FULLER LANDAU: What have you seen in terms of trends over the last five years with Forvest's real estate investments?

ROB WOLLACH: It is more competitive in rural Ontario because small towns are vying for fewer large tenants. Most of our assets on the rural side consist of commercial, industrial and medical properties. Given that we represent small, private high net worth investors, we are developing a more sophisticated approach to those portfolios to preserve value.

For our commercial tenants, we look at additional rents and common area maintenance (CAM) fees, and how these factor into the profitability. Some use more water, electricity and/ or heat. To recover expenses, we must define them clearly in their leases. Therefore, leasing has become more technical, and the wording is focused on protecting landlords' interests.

On the other hand, tenants' negotiation skills are improving due to the professional advice they are receiving, so we have to explain and defend our terms clearly during lease negotiations.

FULLER LANDAU: What about your real estate investments in the US?

ROB WOLLACH: We sold most of our real estate assets in the United States five years ago. By 2011, we had only a few holdings left in Florida. We have not made any new investments in US real estate since. It's not so much tied to the economic environment as it is to the regulatory environment.

The American Foreign Account Tax Compliance Act (FATCA) creates problems for foreign investors. Even though it was designed to make it more difficult for US taxpayers to conceal assets held offshore, it puts pressure on all financial organizations due to the compliance issues.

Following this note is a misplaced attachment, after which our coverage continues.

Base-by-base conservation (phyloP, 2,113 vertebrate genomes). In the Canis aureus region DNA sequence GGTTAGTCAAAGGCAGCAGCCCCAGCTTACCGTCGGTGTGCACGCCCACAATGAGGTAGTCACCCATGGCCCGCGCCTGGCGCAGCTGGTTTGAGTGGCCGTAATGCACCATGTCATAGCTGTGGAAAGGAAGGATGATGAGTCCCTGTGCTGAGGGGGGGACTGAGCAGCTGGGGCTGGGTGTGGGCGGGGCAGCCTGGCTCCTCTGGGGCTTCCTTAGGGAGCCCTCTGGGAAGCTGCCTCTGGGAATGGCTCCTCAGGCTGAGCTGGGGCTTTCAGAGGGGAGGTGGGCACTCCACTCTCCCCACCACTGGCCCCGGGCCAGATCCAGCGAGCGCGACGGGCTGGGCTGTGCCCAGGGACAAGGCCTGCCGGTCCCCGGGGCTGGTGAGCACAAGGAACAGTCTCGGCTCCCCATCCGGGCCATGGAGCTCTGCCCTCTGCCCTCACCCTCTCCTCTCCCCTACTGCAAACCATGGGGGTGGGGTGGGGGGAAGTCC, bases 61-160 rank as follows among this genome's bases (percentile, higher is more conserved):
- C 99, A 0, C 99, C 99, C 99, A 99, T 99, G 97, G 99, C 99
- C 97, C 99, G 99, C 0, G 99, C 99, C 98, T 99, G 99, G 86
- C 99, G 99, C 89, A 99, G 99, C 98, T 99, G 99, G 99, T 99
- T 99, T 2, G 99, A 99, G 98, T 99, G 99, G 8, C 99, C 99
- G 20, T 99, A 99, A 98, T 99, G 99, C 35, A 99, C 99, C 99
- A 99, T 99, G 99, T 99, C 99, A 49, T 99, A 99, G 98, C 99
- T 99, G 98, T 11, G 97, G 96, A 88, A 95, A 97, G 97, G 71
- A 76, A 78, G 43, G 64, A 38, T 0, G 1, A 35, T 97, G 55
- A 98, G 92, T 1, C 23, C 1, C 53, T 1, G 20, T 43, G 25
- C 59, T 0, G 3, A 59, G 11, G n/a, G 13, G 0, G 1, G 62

The agreement between the US Department of Justice and Swiss financial regulators makes it a big administrative hurdle for our investors wanting to tap into the US market. Foreign investors who invest in rental properties in the States have US tax filing requirements regarding rental income earned, and any capital gains earned on the sale of these properties.

You must face how much time and money you will spend structuring your investment, repatriating your profit, and managing the regulatory component not only domestically, but also in the US. That's what has prevented us from investing in the US again.

Canadian investors, due to their proximity to the US, are not your average foreign investor, but for anyone else, it's trickier.

FULLER LANDAU: Do you foresee redevelopment opportunities in the market within the next couple years?

ROB WOLLACH: In certain parts of Toronto, areas going through gentrification offer good residential and commercial investment opportunities. One issue we have encountered recently is if you tear down a building in one of those pockets, the city enacts its clawback bylaw. In other words, the city would take back feet to widen the adjacent laneway. No investor wants to lose land. The other alternative is to work within the confines of those brick walls.

It's delicate for the investor because a renovation has risks. With a reno, you quickly approach the price of a rebuild, so then why not do a rebuild? Then you're dealing with the clawback again. Despite that, I do think the opportunity is there, because the rents that I see in those pockets are close to what new construction goes for.

The content of this article is intended to provide a general guide to the subject matter. Specialist advice should be sought about your specific circumstances.